Environment and Breast Cancer: Science Review

Evidence From Humans
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Pesticide exposure and risk of breast cancer: a nested case-control study of residentially stable women living on Long Island
O'Leary, E. S., Vena, J. E., Freudenheim, J. L., Brasure, J. Environmental Research. 2004. 94:2, 134-44.
Topic area
Environmental pollutant - Pesticide, GIS, Long Island
Study design
Nested case-control
Funding agency
NCI Other: Boston Komen Affiliate
Study Participants
Number of Controls
Controls: 210
Participant selection: Inclusion and exclusion criteria
Criteria used to select participants in the study.
Long Island residents diagnosed with breast cancer in 1980-1992 who were participants in the New York state cohort: residents of New York in 1980 who had resided at the same address with the same phone number for at least 18 years.
Exposure Investigated
Exposures investigated
Living on/near land that was agricultural, residence served by wells with detectable pesticides, residence within 1 mile of a hazardous waste site where pesticides were disposed
How exposure was measured
GIS/geographic location
Exposure assessment comment
Exposure measure is not subject to recall bias, which is helpful, given the low response rate. Substantial misclassification is likely. Proximity to a hazardous waste site may measure environmental exposures other than those attributable to the site.
Statistical Analysis
Ethnic groups with separate analysis
If this study provided a separate analysis by ethnic or racial group, the groups are listed here.
Confounders considered
Other breast cancer risk factors, such as family history, age at first birth, and hormone replacement therapy use, that were taken into account in the study.
Age, race, county, education, body mass index, marital status, parity, age at first birth, alcohol, smoking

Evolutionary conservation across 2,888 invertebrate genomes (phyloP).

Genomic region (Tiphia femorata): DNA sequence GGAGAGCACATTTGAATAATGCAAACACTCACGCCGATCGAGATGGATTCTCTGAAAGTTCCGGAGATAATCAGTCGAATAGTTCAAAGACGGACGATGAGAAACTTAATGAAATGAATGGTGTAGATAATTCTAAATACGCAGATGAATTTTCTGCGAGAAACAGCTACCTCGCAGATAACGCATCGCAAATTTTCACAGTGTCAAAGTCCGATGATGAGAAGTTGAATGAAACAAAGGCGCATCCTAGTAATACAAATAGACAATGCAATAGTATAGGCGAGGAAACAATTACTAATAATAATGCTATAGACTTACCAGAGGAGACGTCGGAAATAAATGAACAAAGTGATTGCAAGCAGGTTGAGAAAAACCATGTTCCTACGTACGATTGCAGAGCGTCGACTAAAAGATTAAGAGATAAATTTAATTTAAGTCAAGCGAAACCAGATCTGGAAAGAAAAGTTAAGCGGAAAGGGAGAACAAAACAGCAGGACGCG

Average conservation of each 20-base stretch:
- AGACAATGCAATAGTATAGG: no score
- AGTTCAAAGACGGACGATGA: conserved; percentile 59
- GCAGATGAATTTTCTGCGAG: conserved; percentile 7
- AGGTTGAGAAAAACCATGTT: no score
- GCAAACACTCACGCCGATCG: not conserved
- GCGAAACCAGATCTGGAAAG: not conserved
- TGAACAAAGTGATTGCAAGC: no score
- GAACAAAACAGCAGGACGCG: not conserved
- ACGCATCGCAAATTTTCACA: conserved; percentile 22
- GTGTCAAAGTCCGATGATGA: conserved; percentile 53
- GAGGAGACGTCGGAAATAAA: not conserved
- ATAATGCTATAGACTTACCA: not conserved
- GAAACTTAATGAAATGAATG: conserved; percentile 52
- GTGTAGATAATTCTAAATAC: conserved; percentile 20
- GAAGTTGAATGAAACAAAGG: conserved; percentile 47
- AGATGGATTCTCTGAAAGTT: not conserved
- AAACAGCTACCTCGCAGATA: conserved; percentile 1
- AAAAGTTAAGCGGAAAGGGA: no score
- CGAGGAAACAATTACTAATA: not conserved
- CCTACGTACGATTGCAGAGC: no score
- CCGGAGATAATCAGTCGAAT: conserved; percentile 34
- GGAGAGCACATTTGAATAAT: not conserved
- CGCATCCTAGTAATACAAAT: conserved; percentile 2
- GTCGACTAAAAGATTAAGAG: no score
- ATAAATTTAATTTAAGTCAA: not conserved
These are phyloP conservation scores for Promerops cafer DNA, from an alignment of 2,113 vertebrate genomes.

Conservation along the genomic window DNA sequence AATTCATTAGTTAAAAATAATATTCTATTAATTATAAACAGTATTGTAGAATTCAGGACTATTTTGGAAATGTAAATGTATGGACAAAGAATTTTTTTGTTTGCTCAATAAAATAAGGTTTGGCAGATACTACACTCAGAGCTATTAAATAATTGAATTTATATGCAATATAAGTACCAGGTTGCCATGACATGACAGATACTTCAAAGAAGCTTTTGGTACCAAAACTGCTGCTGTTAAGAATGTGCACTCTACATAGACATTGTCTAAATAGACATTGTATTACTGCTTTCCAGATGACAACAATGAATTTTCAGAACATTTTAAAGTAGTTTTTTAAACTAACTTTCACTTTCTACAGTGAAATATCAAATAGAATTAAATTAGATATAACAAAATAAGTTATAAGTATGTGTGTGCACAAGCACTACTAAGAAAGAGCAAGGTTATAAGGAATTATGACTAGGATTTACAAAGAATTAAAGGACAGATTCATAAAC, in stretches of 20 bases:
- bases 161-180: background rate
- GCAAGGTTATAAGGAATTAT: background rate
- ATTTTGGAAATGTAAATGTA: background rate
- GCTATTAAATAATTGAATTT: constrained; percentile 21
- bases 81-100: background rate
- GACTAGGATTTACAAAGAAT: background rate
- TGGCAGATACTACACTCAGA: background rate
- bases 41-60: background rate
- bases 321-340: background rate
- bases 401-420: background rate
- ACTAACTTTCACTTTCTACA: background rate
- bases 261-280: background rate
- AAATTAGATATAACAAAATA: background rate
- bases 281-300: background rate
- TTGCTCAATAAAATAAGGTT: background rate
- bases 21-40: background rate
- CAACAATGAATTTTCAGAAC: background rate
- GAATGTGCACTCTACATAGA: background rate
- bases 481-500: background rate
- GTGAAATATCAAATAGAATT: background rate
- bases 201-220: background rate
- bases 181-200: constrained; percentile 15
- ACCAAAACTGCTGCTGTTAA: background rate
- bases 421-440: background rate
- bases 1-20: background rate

Genetic characterization included
If the study analyzed relationships between environmental factors and inherited genetic variations, this field will be marked “Yes.” “No”, if not.
Description of major analysis
Unconditional logistic regression
Strength of associations reported
Living on previously agricultural land: Adjusted OR 1.5 (95% CI 0.8-2.9) (20 cases). Interaction with nulliparity or older at first birth. Women 26+ at first birth who lived on previously agricultural land compared with women with first birth before age 26 and living on never agricultural land: OR 6.4 (2.2-18.2) [14 cases/7 controls].
Residence in a water district with a well with detected pesticides: No association
Residence within one mile of a hazardous waste site containing pesticides: Adjusted OR 1.5 (95% CI 0.5-4.3) (12 cases). No association in a continuous model.
Results Comments
Nonresponse may be a source of bias. Several important breast cancer risk factors were not controlled. Long-term residents are not representative of Long Island women.
Author address
Department of Preventive Medicine, Stony Brook University, Stony Brook, NY 11794-8036, USA. eoleary@notes.cc.sunysb.edu